Likely shipwreck found on Nags Head beach
When Nags Head resident Brimage Silver went out for her regular morning walk Thursday, she and a few other early morning risers were surprised to find what appeared to be the partial remains of a ship washed up on the beach near her home.
Sticking up out of the sand a few feet away from the ocean and just a few yards from her home, a cottage built in 1885 by her great-great grandfather Captain Edward Ralph Outlaw Sr., Silver said the object was not there the day before.
“I walk that beach every day,” said Silver. “I would have seen it on my walk yesterday if it had been there.”
Silver said it’s hard to figure out what happened because it looks like part of the object is buried several inches or even feet into the sand, and another part is sticking up several inches above ground.
“It may have washed up overnight,” said Silver. “But it looks like it might be buried in the sand and was uncovered. With some parts sticking up 20 inches above the ground that means the beach had to drop two feet to uncover it.”
While it appeared to be a shipwreck, there was some initial speculation that it could actually be some type of building foundation.
“It could be parts of St. Andrews Chapel,” she continued. “Back in the Civil War soldiers took the Chapel apart and used the wood to build their camps.”
She went on to say if not the Chapel, it could even be the remains of the family cottage.
“Beach cottages were not always up on stilts,” she added. “And our cottage has been moved back five times. So it could be the remains of the cottage from an earlier time.”
Silver said while she was not the first one to find it, she thought she was the first to report it. After calling the Outer Banks History Center and National Park Service, she got in touch with Nags Head officials and Police Chief Kevin Brinkley met her on the beach for a look.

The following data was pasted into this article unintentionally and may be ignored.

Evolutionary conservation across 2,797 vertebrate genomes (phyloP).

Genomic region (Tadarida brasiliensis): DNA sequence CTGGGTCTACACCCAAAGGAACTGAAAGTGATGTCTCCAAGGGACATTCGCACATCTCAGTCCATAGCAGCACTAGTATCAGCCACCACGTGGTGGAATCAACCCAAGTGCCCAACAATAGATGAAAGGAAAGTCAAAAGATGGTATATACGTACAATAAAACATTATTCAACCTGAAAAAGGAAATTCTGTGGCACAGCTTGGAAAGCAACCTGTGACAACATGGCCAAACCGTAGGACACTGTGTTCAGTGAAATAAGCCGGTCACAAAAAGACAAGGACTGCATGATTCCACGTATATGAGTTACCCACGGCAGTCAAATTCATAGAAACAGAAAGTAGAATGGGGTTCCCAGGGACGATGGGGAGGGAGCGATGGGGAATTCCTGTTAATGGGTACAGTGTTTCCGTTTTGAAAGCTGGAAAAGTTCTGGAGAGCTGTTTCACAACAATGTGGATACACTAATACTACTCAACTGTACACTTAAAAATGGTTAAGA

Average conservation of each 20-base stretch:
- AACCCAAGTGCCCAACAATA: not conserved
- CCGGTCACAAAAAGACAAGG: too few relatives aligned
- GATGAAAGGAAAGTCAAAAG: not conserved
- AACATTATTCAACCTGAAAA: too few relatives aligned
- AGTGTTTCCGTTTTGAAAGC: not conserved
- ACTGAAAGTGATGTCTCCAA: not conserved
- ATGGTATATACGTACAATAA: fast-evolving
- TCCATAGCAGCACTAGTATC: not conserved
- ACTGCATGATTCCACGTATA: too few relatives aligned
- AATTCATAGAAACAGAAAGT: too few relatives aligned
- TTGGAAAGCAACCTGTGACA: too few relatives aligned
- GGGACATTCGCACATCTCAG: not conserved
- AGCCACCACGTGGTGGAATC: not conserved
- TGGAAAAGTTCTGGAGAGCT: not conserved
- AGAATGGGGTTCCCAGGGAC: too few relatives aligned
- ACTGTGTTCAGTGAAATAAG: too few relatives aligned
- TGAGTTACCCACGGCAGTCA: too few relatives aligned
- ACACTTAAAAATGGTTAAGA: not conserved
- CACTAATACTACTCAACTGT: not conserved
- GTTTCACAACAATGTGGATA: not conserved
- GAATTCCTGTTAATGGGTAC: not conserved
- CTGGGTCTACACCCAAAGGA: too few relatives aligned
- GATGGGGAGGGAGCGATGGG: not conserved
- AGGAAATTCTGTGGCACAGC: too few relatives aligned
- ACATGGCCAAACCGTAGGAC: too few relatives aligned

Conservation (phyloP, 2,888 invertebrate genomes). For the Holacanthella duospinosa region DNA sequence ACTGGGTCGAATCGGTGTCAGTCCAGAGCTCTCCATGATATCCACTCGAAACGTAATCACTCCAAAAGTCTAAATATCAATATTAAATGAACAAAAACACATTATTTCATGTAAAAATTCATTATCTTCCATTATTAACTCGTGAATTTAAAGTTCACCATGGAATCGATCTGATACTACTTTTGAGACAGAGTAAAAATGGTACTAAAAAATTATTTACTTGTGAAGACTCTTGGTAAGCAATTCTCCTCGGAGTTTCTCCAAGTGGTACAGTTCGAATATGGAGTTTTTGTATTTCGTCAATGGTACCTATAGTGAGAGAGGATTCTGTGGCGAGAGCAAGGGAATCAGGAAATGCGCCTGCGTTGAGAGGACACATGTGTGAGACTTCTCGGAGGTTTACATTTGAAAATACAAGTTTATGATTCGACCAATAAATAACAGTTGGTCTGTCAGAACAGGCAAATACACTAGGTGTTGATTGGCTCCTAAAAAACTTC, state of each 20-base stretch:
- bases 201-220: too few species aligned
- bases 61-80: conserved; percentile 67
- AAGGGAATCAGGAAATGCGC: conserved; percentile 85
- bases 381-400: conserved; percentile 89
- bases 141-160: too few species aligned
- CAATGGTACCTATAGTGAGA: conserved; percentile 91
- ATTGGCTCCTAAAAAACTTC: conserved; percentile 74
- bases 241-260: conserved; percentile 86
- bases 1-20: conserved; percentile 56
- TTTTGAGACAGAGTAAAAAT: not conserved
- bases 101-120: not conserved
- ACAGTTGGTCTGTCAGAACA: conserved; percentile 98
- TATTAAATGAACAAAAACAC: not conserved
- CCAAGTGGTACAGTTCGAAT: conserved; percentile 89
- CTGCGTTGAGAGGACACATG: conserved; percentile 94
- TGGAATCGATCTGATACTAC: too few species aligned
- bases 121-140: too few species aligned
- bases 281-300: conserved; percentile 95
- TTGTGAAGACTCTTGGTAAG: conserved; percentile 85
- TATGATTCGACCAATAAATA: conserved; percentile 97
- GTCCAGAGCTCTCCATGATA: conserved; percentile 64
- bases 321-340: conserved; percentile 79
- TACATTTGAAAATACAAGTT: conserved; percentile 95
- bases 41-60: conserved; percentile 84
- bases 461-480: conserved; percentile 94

Her cousin, Gillam Hall, was another beach-goer in on the discovery. He contacted the State Archeology office and was told it’s a new shipwreck find, but it was not known what ship it might be.
During the discussion, the early 1900s was suggested as a likely era until Hall pointed out that the family cottage would have more or less been on top of it from early on. And, since the Outlaw Cottage has been said to have been moved back from the ocean five times, the ship would have been in the ground well before 1885.
“It is literally right where the cottage would have sat,” said Silver. “And family lore would have passed it down, had it been anytime since about 1850. Our great-great granddaddy Capt. E.R. Outlaw would have written about it upon the cottage walls. That’s where he logged remarkable events.”
According to Roberta Thuman, public information officer for Nags Head, the town has no immediate plans to do anything with the object.
Nags Head Public Works director Ralph Barile confirmed that saying also that the only two options are to leave it or move it.
“If we move it we have to keep it somewhere,” said Barile. “We really don’t have any place to keep it. If we leave it there we would bury it where it is.”
Barile said most likely it will be left where it is, although Marine Archives is usually on hand to take a look at it, measure it, catalog it and let the town know what can be done with it.
“We’ll at least wait to hear from them until after the weekend before we do anything,” said Barile.
Barile went on to say that while most people consider shipwrecks from the late 1800s or early 1900s to be old, he has found that Marine Archives does not agree.
“They’re looking for the ones the Lost Colony came over on,” he added.